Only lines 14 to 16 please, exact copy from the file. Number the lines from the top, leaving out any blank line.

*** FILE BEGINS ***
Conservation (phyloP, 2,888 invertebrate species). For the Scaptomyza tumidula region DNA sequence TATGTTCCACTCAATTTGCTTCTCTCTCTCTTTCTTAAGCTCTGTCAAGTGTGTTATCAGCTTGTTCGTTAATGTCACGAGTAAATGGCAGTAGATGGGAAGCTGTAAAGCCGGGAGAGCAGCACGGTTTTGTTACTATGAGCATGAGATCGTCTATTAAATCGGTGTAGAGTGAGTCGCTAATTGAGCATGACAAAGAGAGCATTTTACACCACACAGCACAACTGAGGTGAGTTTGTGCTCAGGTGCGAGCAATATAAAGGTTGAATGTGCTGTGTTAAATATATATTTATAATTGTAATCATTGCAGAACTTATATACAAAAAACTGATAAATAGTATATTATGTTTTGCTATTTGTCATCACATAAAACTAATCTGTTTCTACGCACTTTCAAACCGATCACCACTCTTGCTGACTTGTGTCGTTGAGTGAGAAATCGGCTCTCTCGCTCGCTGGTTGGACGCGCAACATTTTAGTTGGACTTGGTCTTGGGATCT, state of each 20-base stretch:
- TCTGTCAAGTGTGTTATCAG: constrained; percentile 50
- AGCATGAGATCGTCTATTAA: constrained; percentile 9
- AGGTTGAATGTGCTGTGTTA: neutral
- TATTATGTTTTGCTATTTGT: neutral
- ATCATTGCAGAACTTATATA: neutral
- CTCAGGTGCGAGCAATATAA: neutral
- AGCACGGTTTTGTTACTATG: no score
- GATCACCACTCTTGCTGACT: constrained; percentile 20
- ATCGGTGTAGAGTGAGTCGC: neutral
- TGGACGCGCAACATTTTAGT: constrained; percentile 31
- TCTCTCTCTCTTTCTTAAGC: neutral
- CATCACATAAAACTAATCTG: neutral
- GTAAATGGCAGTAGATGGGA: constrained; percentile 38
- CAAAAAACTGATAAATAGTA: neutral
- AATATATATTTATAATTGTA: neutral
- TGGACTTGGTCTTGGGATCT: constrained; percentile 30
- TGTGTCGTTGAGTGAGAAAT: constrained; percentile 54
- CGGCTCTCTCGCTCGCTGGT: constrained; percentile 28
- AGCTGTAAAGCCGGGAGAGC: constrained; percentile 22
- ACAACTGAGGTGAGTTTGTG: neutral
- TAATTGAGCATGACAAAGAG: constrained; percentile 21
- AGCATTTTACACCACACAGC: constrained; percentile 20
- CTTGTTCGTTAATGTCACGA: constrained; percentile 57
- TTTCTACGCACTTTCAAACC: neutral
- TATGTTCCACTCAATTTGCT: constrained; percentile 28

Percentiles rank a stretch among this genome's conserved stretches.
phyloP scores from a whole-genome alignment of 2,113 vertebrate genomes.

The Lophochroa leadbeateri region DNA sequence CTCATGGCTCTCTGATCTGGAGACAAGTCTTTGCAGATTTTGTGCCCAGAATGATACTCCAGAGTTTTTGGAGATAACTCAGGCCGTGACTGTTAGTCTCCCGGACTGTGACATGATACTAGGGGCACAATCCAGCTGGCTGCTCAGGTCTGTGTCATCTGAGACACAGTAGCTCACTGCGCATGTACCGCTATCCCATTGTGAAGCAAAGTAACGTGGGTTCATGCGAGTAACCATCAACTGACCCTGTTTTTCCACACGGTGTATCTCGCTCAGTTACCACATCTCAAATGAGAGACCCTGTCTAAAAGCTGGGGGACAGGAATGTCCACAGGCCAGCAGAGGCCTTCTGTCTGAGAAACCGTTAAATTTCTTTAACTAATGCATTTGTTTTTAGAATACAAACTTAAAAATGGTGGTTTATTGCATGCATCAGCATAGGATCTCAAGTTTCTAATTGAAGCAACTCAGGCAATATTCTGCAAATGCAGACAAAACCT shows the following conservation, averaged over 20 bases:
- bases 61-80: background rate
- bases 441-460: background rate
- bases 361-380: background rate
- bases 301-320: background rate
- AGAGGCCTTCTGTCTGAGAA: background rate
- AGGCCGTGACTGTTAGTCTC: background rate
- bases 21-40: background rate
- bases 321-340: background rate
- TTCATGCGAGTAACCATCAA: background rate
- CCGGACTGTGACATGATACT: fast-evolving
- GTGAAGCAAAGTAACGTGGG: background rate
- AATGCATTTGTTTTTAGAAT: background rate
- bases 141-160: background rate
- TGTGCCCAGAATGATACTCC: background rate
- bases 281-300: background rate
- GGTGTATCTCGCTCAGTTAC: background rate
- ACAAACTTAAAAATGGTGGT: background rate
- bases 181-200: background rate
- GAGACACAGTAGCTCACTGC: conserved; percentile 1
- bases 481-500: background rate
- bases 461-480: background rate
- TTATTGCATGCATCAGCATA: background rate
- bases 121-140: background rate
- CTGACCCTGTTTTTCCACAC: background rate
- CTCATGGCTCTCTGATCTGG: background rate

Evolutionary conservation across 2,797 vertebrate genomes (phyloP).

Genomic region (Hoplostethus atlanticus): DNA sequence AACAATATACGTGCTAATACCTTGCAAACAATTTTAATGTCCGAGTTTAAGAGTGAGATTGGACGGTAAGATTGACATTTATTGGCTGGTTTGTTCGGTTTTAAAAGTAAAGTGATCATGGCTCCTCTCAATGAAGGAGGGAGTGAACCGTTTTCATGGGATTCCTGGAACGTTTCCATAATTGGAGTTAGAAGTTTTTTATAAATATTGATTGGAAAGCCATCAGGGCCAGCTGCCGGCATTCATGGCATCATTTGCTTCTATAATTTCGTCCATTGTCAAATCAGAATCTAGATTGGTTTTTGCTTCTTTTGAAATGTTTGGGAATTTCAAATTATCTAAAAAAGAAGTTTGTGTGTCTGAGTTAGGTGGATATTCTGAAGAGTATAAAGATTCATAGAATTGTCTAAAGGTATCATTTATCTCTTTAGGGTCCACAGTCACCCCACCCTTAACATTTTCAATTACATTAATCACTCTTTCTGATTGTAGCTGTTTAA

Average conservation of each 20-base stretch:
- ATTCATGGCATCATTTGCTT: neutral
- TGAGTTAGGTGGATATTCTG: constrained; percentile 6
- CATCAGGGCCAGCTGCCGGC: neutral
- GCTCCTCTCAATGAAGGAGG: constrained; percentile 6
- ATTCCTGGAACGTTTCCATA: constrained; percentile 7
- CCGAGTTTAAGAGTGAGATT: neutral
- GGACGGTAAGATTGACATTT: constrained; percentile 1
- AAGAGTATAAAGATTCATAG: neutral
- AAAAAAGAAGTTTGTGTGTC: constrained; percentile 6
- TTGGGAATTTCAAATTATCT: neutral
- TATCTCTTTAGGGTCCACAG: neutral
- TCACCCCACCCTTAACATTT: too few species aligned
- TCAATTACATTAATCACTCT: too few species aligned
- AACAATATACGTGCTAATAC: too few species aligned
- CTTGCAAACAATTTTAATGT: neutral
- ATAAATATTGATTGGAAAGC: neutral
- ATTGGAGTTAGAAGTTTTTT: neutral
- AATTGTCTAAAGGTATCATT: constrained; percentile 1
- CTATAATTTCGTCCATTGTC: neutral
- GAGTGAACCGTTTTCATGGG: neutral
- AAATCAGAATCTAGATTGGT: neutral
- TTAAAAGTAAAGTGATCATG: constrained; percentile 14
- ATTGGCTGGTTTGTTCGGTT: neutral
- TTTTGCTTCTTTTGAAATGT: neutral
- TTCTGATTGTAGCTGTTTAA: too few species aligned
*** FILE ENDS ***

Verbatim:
- GTAAATGGCAGTAGATGGGA: constrained; percentile 38
- CAAAAAACTGATAAATAGTA: neutral
- AATATATATTTATAATTGTA: neutral